I had been going back and forth on whether to address John Edwards’ refusal to use the phrase “global war on terror.” After all, more than a few people on the right have said for a long time that they didn’t like the term because of its unspecificity; they preferred a “war on Islamist extremism” or “war on Islamofascism” or something a bit clearer on naming the enemy. “War on al-Qaeda” would seem to be too narrow, since a non-al-Qaeda group of terrorists could be equally eager to kill Americans.
Anyway, Edwards laid out his thinking to Time:
And now, in his first interview to explain his turnabout, Edwards tells TIME that he will no longer use what he views as “a Bush-created political phrase.”
“This political language has created a frame that is not accurate and that Bush and his gang have used to justify anything they want to do,” Edwards said in a phone interview from Everett, Wash. “It’s been used to justify a whole series of things that are not justifiable, ranging from the war in Iraq, to torture, to violation of the civil liberties of Americans, to illegal spying on Americans. Anyone who speaks out against these things is treated as unpatriotic. I also think it suggests that there’s a fixed enemy that we can defeat with just a military campaign. I just don’t think that’s true.”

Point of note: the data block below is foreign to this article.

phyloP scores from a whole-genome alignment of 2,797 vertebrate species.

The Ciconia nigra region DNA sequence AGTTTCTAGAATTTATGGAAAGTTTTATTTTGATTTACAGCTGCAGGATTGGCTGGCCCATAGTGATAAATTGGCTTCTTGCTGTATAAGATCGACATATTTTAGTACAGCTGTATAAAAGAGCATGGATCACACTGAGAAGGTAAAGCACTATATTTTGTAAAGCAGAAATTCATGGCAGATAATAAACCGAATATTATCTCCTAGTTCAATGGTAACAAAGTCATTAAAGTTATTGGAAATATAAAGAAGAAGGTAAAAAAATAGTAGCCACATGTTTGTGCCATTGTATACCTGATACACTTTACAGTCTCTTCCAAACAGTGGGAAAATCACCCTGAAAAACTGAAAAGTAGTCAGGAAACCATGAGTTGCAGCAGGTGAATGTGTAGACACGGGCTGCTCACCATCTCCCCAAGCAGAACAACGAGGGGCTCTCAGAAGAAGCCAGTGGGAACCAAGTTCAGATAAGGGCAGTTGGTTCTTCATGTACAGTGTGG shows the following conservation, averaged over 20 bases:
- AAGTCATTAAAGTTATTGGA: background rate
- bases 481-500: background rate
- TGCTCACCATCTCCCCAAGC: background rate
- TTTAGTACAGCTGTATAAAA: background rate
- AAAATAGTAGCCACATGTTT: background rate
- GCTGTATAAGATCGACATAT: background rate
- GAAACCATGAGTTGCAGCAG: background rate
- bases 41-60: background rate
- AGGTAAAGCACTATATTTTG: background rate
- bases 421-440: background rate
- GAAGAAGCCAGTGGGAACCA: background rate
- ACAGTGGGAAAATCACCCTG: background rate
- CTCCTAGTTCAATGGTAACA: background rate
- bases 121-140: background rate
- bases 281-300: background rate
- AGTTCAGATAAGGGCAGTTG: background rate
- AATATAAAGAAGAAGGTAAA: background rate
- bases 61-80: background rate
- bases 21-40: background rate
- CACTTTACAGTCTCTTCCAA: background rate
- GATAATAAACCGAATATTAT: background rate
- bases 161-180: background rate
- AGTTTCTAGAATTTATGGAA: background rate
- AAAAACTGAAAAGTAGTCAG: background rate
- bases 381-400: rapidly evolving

But Hillary Spot reader T. brought this to my attention, and I concur — if “war on terror” is unacceptable, then what about phrases like the “tyranny of oil“? (When asked during the debate, Barack Obama did raise his hand to say he believed in a “global war on terror.”)
How’s that for an “inaccurate frame”? (Man, I look forward to the day that our friends on the left stop seeing a George Lakoff linguistic conspiracy everywhere they look.) How will phrases like “tyranny of oil” be used to justify a whole series of things that are not justifiable?
For that matter, doesn’t the phrase “tyranny of oil” suggest that “there’s a fixed enemy that we can defeat with just a military campaign”?